CILIPS Chartered Institute of Library and Information Professionals in Scotland
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The importance of understanding community

Category: Inspiration for the Nation 2016

Guest Blog by David McMenemy, Lecturer in librarianship and information science at the University of Strathclyde as part of the ‘Scotland’s Libraries: Inspiration for the Nation’ Campaign. 

One of the most over-used and arguably misunderstood words in the modern lexicon is community.  Yet from a political and professional standpoint, the word is vital in terms of how we understand and communicate our role as library and information professionals, and how we interact with governments of all colours.  In this short blog I will try to give a sketch of why.

The over-arching theme of the 80s and into the late 90s was individualism.  Whether dressed up in the clothes of Thatcherism, or Gordon Gekko’s famous quote from Wall Street, “greed is good” – many of us grew up in an era where rampant individualism was the order of the day, and this impacted all aspects of society, even into the professional practice of librarianship.  We see its remnants today, calls to be entrepreneurial, calls for leaders to take us into new eras of success, and a mistrust generally of professional bodies and collectives that seek to further the interests of the many rather than individuals.  All are remnants of an era that coloured our worldviews based on the notion that the individual was the ultimate moral arbiter, for good or ill.

There has been an ongoing change in the air, however.   In political philosophy there was early concern in the mid-80s with the atomisation of society and the worry that individualism was robbing society of important things such as family, community, country, and the like.   Key authors such as Michael Sandel and Alasdair MacIntyre sought to challenge the idea that we are little more than individuals, all seeking to promote our own interests first and foremost, with no link to any past or community.  As MacIntyre put it, “the concept of a person is that of a character abstracted from a history”.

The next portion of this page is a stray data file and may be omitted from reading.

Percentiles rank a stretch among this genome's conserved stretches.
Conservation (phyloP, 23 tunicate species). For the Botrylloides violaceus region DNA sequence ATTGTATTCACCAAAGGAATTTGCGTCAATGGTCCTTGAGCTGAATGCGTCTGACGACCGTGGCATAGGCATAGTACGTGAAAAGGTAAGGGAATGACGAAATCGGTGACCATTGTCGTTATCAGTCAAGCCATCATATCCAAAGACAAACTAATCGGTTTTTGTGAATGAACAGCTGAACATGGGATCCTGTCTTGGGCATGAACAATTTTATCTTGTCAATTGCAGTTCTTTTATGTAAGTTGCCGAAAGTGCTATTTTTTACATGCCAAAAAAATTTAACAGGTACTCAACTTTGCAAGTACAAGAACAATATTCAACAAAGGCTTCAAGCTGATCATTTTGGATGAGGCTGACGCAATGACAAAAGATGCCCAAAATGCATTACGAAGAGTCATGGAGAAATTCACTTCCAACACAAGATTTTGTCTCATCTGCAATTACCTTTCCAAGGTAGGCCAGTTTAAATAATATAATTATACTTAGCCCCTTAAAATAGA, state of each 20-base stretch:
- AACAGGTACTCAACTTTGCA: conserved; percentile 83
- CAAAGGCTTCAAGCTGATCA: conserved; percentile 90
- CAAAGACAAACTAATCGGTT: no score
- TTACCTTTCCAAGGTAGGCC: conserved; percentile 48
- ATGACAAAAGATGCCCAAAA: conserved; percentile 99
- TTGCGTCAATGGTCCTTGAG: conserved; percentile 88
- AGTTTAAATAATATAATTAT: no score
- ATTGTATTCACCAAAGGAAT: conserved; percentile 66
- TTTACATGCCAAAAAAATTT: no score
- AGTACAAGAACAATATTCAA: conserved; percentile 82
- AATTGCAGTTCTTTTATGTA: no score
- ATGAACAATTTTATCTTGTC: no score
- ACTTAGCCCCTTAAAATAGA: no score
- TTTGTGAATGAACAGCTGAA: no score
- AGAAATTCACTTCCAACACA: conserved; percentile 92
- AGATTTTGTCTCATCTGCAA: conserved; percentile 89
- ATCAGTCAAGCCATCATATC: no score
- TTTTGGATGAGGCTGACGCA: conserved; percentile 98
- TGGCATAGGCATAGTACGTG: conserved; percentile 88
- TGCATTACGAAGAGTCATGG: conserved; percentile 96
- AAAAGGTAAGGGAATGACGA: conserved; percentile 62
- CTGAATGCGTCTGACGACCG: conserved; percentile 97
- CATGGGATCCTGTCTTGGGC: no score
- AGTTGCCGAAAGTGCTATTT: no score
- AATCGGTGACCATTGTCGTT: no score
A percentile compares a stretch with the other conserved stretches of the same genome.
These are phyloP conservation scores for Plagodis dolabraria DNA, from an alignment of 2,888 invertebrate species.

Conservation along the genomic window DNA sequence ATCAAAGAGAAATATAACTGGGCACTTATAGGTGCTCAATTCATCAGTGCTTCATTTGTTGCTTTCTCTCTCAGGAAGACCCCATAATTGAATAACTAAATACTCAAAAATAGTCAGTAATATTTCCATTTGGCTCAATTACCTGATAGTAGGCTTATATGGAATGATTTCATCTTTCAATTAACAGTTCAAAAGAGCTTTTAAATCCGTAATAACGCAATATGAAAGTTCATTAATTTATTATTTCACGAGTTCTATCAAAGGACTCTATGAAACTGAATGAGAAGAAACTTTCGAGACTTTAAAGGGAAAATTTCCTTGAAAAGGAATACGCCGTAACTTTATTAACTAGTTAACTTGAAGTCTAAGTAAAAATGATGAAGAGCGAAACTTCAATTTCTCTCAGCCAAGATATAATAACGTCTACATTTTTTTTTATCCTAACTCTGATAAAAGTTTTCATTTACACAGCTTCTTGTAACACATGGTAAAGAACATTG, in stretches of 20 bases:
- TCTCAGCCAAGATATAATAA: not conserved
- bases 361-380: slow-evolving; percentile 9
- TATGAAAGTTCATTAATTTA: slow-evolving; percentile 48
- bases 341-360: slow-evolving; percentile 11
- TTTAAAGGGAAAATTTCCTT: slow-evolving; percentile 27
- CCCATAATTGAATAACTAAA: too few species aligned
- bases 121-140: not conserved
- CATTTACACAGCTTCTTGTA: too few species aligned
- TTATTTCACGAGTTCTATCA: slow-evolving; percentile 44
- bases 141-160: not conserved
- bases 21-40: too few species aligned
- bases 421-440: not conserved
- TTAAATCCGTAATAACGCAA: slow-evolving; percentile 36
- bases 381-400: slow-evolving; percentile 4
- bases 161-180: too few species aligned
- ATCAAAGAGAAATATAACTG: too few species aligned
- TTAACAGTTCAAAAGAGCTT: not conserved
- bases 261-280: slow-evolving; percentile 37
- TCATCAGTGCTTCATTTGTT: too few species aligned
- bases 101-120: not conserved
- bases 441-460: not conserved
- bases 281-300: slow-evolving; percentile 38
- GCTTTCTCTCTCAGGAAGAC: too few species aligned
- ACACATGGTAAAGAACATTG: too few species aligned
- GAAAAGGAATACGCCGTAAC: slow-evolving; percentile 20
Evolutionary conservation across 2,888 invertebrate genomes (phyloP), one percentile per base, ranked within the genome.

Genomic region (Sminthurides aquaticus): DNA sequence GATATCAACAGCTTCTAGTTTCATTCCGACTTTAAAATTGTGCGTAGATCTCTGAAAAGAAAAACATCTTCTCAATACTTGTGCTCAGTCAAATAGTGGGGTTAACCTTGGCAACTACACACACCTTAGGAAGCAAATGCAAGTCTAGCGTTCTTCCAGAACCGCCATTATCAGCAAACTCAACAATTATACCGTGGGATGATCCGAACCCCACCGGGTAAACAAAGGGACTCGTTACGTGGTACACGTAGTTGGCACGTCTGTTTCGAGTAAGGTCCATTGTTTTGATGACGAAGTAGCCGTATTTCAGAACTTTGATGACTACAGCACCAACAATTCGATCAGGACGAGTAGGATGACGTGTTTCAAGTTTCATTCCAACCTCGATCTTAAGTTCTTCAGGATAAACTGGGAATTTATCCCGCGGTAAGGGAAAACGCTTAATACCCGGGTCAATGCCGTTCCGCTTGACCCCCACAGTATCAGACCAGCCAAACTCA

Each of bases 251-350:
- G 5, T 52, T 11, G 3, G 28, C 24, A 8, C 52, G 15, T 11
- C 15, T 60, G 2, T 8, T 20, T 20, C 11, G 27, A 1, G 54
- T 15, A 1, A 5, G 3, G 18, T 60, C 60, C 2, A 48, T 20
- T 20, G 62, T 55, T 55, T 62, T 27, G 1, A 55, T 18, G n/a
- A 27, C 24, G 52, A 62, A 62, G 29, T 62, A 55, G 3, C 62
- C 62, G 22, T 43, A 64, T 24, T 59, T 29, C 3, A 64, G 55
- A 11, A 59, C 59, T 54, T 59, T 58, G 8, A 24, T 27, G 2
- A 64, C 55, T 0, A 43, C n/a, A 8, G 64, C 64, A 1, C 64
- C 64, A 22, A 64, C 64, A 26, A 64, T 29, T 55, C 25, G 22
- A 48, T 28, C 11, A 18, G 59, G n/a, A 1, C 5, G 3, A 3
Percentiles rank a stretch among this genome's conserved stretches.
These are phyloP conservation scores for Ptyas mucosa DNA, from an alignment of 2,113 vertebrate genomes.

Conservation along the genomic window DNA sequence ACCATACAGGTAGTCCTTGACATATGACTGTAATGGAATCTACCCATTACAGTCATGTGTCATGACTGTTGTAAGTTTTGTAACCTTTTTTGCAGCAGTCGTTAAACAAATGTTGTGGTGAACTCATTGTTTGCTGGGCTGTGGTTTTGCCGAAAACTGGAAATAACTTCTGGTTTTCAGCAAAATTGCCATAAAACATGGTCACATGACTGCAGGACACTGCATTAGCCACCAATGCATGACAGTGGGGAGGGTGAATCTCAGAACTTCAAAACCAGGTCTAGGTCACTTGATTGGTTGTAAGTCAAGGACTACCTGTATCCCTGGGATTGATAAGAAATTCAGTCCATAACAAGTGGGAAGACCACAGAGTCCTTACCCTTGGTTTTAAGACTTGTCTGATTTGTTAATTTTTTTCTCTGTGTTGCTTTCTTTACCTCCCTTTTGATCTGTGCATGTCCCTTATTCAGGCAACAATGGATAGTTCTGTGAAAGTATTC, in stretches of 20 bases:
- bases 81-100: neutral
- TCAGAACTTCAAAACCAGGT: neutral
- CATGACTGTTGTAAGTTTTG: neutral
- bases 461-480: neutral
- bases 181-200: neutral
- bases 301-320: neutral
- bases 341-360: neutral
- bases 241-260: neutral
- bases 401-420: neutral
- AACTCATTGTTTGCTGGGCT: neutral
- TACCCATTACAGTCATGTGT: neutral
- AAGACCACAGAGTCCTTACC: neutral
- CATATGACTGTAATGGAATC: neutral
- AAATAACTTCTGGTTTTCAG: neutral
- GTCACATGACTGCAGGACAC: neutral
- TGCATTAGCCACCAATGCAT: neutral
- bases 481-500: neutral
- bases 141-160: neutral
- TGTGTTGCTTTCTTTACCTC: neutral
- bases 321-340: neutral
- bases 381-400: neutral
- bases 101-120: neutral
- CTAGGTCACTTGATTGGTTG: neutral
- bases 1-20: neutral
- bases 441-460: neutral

However, it is how community is interpreted by governments that will colour our practice for the foreseeable future.  In the UK context, we see a very specific form of community emerging from the governments of 2010-2015, and 2015 onwards at Westminster.  Communities now, rather than individuals, are the ultimate moral arbiters, and thus follows the argument we must now seek to empower communities as decision-making bodies.   This is no mere cosmetic exercise; in the context of the modern era in England we see communities handed libraries and schools to run, with little or no state intervention.  As this blog is not focussed on volunteer libraries/closures, I will not comment on that aspect in this piece, but the government would argue that the communities are empowered, given responsibility, and in doing so we are immediately in a new political and professional paradigm.  One that raises significant challenges for our practice (notwithstanding the impact of the closures/volunteer aspect).

With empowered communities, we need good information provision in order that decisions made by those responsible within the communities are informed.  Communities can be all shapes and sizes, all demographic groups, all religious and cultural groups, and the dangers of no central body setting universal standards are clear and present.  Quality and standards could suffer; censorship could become an issue if communities begin to be dominated by one cultural or religious group over others.  The dangers of postcode lotteries, fragmentation of services, and a weakened collective library experience are issues we need to be prepared for and ready to address as a profession.

The empowered community is the next stage of how governments will wish services to be delivered.  We need to be at the forefront of that thinking as it applies to libraries and information, and not reacting to failure or dysfunction.

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